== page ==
A 17th-century thatched cottage where William Blake wrote the words to Jerusalem, the hymn that has become a symbol of hope and patriotic pride, is at risk of being lost because of decay, Historic England has said.
Blake and his wife, Catherine, lived in the brick and flint cottage in Felpham, West Sussex, from 1800 to 1803. His poem, referring to England’s “green and pleasant land” as well as its “dark satanic mills”, was later set to music by Charles Hubert Parry.
The Grade II* listed house was bought by the Blake Cottage Trust for £500,000 in 2015 but needs urgent repairs to the thatch, roof structure and supporting masonry. The trust also hopes to build a new annexe for exhibitions about the poet and artist.
The building was placed into trust for the nation in 2015, and a fundraising appeal has been launched.
Historic England, the government heritage agency, has included the cottage among 130 places added to the 2021 Heritage at Risk register that are threatened by neglect, decay or inappropriate development. The 2021 register also includes 233 sites whose futures have been secured.
Among those removed from the at-risk list is Battersea Power Station, which is due to reopen next year after extensive redevelopment. The site, on the south bank of the Thames, was derelict for decades but now incorporates retail, leisure, housing and office space.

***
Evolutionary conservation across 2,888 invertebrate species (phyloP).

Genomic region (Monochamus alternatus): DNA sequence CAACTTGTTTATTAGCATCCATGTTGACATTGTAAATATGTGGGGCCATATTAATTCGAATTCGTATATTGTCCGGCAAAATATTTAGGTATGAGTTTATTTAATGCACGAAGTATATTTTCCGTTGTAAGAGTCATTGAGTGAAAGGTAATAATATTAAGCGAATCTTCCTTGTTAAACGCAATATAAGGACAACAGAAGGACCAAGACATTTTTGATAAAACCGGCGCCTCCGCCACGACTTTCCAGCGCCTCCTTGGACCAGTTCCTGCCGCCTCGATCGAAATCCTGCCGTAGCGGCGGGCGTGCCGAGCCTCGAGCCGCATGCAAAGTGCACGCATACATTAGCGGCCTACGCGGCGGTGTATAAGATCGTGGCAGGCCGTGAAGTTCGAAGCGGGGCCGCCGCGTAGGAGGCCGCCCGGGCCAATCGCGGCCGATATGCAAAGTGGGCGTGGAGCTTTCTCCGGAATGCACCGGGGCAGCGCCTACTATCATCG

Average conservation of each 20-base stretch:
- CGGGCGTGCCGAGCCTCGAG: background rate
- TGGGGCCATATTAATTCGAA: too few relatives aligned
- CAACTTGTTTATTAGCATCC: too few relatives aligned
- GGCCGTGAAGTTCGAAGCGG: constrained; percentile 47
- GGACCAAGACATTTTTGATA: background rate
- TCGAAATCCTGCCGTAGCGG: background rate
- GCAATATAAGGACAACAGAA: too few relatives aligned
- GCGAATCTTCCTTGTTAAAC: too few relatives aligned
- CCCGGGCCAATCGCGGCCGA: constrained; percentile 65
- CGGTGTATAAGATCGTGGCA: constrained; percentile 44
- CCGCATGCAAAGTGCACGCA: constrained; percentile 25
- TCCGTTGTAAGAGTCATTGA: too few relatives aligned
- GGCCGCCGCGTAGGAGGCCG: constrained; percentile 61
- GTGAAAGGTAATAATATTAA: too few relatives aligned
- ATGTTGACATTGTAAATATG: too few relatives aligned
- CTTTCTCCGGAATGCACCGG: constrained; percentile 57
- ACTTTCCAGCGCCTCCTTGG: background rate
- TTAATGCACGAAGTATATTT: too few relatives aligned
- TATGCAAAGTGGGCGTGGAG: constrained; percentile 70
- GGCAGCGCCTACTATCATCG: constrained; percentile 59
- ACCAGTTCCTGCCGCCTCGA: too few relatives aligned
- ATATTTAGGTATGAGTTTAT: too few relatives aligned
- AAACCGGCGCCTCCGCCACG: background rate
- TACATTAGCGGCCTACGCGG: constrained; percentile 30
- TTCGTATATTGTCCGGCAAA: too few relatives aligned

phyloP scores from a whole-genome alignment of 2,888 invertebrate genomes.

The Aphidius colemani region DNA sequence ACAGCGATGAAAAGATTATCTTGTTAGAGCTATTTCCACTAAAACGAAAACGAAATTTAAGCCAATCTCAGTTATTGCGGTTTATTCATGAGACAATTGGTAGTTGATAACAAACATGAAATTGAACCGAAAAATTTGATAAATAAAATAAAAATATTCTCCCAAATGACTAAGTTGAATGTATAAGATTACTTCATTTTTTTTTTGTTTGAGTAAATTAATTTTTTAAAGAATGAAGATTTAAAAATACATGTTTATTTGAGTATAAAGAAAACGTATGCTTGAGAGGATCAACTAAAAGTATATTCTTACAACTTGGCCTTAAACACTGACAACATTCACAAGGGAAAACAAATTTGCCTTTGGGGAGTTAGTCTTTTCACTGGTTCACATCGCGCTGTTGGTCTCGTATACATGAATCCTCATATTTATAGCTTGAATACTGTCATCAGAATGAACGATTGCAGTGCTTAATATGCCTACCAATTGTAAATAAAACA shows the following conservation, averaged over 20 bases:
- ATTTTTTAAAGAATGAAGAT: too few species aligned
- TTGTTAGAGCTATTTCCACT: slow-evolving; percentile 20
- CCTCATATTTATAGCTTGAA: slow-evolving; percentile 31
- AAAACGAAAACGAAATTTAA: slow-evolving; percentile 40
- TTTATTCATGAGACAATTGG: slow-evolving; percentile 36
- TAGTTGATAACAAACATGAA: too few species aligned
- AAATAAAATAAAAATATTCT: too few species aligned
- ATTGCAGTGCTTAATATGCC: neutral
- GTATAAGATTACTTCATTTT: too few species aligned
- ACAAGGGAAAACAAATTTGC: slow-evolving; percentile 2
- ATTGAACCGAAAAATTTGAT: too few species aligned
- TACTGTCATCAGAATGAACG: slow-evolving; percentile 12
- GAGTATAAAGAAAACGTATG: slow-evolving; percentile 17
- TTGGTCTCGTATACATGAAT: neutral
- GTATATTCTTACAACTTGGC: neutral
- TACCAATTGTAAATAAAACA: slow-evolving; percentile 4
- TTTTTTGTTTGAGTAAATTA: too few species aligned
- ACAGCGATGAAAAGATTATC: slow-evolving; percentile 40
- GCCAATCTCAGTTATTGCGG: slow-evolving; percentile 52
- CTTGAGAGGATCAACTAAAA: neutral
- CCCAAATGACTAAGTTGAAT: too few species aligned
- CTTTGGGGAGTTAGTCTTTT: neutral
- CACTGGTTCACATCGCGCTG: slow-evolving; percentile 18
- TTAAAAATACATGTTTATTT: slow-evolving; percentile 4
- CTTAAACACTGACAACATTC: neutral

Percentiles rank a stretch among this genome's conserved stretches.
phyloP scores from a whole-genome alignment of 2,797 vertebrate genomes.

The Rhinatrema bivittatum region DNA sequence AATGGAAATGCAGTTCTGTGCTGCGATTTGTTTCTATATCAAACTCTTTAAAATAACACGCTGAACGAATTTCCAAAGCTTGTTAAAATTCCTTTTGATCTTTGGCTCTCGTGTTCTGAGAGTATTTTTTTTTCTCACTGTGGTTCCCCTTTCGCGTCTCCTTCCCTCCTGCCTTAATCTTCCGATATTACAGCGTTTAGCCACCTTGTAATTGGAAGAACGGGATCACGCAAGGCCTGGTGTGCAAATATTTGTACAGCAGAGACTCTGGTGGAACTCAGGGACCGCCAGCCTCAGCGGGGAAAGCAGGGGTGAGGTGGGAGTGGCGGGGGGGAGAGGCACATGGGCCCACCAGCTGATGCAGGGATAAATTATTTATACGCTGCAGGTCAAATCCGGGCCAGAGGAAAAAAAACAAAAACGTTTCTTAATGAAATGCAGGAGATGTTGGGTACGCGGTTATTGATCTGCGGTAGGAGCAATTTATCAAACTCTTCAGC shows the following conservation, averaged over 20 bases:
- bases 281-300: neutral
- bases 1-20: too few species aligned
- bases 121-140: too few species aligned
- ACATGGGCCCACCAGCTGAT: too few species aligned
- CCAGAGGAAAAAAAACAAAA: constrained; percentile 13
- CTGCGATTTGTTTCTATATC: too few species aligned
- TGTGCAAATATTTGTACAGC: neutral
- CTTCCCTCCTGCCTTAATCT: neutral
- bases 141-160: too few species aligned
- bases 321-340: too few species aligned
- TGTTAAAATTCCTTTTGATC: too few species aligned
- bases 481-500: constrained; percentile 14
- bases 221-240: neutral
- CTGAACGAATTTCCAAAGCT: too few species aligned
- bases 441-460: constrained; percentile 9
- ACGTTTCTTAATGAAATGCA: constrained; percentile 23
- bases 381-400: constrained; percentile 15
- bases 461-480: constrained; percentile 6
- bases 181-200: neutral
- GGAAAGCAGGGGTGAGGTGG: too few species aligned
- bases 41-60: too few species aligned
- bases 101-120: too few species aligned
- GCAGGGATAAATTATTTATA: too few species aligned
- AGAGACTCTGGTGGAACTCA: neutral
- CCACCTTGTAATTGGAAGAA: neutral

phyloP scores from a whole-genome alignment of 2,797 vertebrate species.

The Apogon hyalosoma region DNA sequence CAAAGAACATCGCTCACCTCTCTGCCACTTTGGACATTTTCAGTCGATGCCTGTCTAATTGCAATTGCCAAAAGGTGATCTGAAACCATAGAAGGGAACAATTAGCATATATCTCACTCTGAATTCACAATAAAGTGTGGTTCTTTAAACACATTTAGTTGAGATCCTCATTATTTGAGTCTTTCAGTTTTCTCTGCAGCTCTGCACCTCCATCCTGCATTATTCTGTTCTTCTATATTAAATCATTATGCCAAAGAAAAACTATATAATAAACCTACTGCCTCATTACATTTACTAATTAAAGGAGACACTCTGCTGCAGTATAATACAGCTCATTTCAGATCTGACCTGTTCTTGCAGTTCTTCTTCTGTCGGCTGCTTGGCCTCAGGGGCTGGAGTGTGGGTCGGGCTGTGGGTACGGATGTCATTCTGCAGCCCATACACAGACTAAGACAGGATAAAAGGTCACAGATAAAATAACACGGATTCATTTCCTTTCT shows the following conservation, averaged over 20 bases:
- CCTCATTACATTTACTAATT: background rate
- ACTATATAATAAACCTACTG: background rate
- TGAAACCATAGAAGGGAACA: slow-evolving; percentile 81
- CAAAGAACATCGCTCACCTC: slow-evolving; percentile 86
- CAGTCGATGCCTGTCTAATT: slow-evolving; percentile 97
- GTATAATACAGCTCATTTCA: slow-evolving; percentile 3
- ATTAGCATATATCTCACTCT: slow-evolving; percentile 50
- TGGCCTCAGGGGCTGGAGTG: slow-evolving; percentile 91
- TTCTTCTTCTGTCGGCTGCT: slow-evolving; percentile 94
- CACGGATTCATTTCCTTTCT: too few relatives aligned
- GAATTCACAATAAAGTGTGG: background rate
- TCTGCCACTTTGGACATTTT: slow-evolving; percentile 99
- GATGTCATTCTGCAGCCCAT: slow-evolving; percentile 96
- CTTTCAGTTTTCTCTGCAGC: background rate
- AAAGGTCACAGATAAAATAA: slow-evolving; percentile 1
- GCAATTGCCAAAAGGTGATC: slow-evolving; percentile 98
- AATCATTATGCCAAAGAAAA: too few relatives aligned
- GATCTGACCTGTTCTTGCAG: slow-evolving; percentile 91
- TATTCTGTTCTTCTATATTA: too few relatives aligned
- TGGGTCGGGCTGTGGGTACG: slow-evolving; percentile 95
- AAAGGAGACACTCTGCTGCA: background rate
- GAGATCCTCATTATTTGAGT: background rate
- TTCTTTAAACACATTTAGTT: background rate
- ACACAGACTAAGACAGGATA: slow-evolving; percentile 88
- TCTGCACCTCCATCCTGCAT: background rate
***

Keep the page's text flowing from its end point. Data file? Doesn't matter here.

Plumpton Rocks, a Grade II* listed landscape designed in the mid-19th century in North Yorkshire that was twice painted by JMW Turner, has been restored and deemed no longer in danger.
But another garden, Warley Place in Essex, has been added to the list. Created by Ellen Willmott, an influential female horticulturist and an early advocate of “wild gardening”, it became one of the most celebrated gardens in the country. Willmott, who died almost penniless in 1934, having devoted most of her money to the garden, had dozens of plants named after her or Warley Place.
A protected shipwreck lying off the Kent coast is also deemed under threat. The Restoration, a 1055-ton British warship, sank in a storm at Goodwin Sands, near Deal, in 1703. A recent geographical survey showed that the mobile sandbank had almost completely moved, exposing the wooden remains of the hull and several iron cannon. The wreck is now at risk of erosion by wave action and attack from marine organisms.
Historic England said that among the 4,985 places on its at-risk register are 1,459 buildings or structures, 2,001 non-structural archaeological locations, 923 places of worship, 104 parks and gardens, 491 conservation areas, three battlefields and four protected wreck sites.
Duncan Wilson, chief executive of Historic England, said: “Looking after and investing in our historic places can bring communities together, contribute to the country’s economic recovery and help tackle climate change. Our historic places deserve attention, investment and a secure future.”